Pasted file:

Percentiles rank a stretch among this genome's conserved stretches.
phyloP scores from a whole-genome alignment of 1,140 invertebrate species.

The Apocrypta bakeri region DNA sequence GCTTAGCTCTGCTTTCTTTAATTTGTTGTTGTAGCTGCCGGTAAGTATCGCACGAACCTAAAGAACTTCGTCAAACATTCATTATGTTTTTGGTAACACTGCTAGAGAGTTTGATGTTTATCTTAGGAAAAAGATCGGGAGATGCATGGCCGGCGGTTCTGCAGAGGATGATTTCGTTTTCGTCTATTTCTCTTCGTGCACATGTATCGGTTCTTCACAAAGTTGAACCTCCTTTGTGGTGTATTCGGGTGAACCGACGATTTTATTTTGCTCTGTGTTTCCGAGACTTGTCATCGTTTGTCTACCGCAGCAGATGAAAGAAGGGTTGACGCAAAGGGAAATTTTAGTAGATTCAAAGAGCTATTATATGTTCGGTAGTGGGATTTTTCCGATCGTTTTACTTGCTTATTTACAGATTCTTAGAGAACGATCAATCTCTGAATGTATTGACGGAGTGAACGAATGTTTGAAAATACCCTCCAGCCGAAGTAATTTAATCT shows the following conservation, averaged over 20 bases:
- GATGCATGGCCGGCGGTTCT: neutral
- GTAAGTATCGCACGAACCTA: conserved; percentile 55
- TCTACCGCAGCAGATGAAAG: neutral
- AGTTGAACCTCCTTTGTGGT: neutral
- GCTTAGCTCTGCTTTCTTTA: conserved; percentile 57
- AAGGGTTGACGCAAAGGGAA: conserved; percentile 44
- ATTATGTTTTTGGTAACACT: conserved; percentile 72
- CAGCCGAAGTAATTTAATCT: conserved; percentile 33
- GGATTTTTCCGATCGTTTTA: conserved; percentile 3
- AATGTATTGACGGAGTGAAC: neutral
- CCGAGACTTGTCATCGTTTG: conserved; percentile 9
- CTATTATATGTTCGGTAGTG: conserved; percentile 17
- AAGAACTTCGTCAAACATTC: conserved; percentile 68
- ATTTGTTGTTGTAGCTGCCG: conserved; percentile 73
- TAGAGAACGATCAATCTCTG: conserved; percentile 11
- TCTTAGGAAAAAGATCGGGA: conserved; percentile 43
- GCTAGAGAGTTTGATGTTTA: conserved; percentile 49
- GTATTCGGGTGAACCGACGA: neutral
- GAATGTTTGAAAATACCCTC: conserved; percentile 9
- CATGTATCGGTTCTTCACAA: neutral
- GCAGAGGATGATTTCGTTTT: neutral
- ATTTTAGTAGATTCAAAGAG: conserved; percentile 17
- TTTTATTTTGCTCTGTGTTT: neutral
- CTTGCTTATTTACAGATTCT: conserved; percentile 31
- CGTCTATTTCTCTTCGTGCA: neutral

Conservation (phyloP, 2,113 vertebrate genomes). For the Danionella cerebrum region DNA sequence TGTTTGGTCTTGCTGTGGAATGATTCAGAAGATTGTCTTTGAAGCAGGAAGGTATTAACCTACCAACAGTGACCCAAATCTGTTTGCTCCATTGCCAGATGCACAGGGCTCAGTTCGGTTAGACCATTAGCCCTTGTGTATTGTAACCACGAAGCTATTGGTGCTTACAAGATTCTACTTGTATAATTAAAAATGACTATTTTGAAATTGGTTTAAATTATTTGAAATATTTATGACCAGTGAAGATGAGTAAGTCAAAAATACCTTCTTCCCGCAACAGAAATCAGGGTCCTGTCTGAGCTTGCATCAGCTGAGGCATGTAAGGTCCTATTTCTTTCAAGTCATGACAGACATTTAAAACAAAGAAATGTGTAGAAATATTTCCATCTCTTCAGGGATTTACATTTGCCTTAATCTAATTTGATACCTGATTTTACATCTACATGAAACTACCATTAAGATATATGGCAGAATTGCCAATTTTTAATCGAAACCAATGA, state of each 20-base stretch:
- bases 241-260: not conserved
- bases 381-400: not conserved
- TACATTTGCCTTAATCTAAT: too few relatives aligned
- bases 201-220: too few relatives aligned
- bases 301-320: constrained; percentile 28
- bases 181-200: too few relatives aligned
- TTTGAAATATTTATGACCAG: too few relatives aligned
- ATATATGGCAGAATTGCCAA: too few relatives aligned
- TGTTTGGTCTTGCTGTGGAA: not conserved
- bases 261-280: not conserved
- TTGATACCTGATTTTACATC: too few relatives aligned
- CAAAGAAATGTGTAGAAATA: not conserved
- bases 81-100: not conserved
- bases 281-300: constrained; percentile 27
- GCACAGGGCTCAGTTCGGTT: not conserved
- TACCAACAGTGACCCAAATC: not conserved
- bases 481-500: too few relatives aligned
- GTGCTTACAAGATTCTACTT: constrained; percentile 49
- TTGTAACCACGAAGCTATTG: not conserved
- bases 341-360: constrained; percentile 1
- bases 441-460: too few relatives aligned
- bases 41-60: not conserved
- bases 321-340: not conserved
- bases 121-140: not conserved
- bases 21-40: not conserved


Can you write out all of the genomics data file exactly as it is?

Percentiles rank a stretch among this genome's conserved stretches.
phyloP scores from a whole-genome alignment of 1,140 invertebrate species.

The Apocrypta bakeri region DNA sequence GCTTAGCTCTGCTTTCTTTAATTTGTTGTTGTAGCTGCCGGTAAGTATCGCACGAACCTAAAGAACTTCGTCAAACATTCATTATGTTTTTGGTAACACTGCTAGAGAGTTTGATGTTTATCTTAGGAAAAAGATCGGGAGATGCATGGCCGGCGGTTCTGCAGAGGATGATTTCGTTTTCGTCTATTTCTCTTCGTGCACATGTATCGGTTCTTCACAAAGTTGAACCTCCTTTGTGGTGTATTCGGGTGAACCGACGATTTTATTTTGCTCTGTGTTTCCGAGACTTGTCATCGTTTGTCTACCGCAGCAGATGAAAGAAGGGTTGACGCAAAGGGAAATTTTAGTAGATTCAAAGAGCTATTATATGTTCGGTAGTGGGATTTTTCCGATCGTTTTACTTGCTTATTTACAGATTCTTAGAGAACGATCAATCTCTGAATGTATTGACGGAGTGAACGAATGTTTGAAAATACCCTCCAGCCGAAGTAATTTAATCT shows the following conservation, averaged over 20 bases:
- GATGCATGGCCGGCGGTTCT: neutral
- GTAAGTATCGCACGAACCTA: conserved; percentile 55
- TCTACCGCAGCAGATGAAAG: neutral
- AGTTGAACCTCCTTTGTGGT: neutral
- GCTTAGCTCTGCTTTCTTTA: conserved; percentile 57
- AAGGGTTGACGCAAAGGGAA: conserved; percentile 44
- ATTATGTTTTTGGTAACACT: conserved; percentile 72
- CAGCCGAAGTAATTTAATCT: conserved; percentile 33
- GGATTTTTCCGATCGTTTTA: conserved; percentile 3
- AATGTATTGACGGAGTGAAC: neutral
- CCGAGACTTGTCATCGTTTG: conserved; percentile 9
- CTATTATATGTTCGGTAGTG: conserved; percentile 17
- AAGAACTTCGTCAAACATTC: conserved; percentile 68
- ATTTGTTGTTGTAGCTGCCG: conserved; percentile 73
- TAGAGAACGATCAATCTCTG: conserved; percentile 11
- TCTTAGGAAAAAGATCGGGA: conserved; percentile 43
- GCTAGAGAGTTTGATGTTTA: conserved; percentile 49
- GTATTCGGGTGAACCGACGA: neutral
- GAATGTTTGAAAATACCCTC: conserved; percentile 9
- CATGTATCGGTTCTTCACAA: neutral
- GCAGAGGATGATTTCGTTTT: neutral
- ATTTTAGTAGATTCAAAGAG: conserved; percentile 17
- TTTTATTTTGCTCTGTGTTT: neutral
- CTTGCTTATTTACAGATTCT: conserved; percentile 31
- CGTCTATTTCTCTTCGTGCA: neutral

Conservation (phyloP, 2,113 vertebrate genomes). For the Danionella cerebrum region DNA sequence TGTTTGGTCTTGCTGTGGAATGATTCAGAAGATTGTCTTTGAAGCAGGAAGGTATTAACCTACCAACAGTGACCCAAATCTGTTTGCTCCATTGCCAGATGCACAGGGCTCAGTTCGGTTAGACCATTAGCCCTTGTGTATTGTAACCACGAAGCTATTGGTGCTTACAAGATTCTACTTGTATAATTAAAAATGACTATTTTGAAATTGGTTTAAATTATTTGAAATATTTATGACCAGTGAAGATGAGTAAGTCAAAAATACCTTCTTCCCGCAACAGAAATCAGGGTCCTGTCTGAGCTTGCATCAGCTGAGGCATGTAAGGTCCTATTTCTTTCAAGTCATGACAGACATTTAAAACAAAGAAATGTGTAGAAATATTTCCATCTCTTCAGGGATTTACATTTGCCTTAATCTAATTTGATACCTGATTTTACATCTACATGAAACTACCATTAAGATATATGGCAGAATTGCCAATTTTTAATCGAAACCAATGA, state of each 20-base stretch:
- bases 241-260: not conserved
- bases 381-400: not conserved
- TACATTTGCCTTAATCTAAT: too few relatives aligned
- bases 201-220: too few relatives aligned
- bases 301-320: constrained; percentile 28
- bases 181-200: too few relatives aligned
- TTTGAAATATTTATGACCAG: too few relatives aligned
- ATATATGGCAGAATTGCCAA: too few relatives aligned
- TGTTTGGTCTTGCTGTGGAA: not conserved
- bases 261-280: not conserved
- TTGATACCTGATTTTACATC: too few relatives aligned
- CAAAGAAATGTGTAGAAATA: not conserved
- bases 81-100: not conserved
- bases 281-300: constrained; percentile 27
- GCACAGGGCTCAGTTCGGTT: not conserved
- TACCAACAGTGACCCAAATC: not conserved
- bases 481-500: too few relatives aligned
- GTGCTTACAAGATTCTACTT: constrained; percentile 49
- TTGTAACCACGAAGCTATTG: not conserved
- bases 341-360: constrained; percentile 1
- bases 441-460: too few relatives aligned
- bases 41-60: not conserved
- bases 321-340: not conserved
- bases 121-140: not conserved
- bases 21-40: not conserved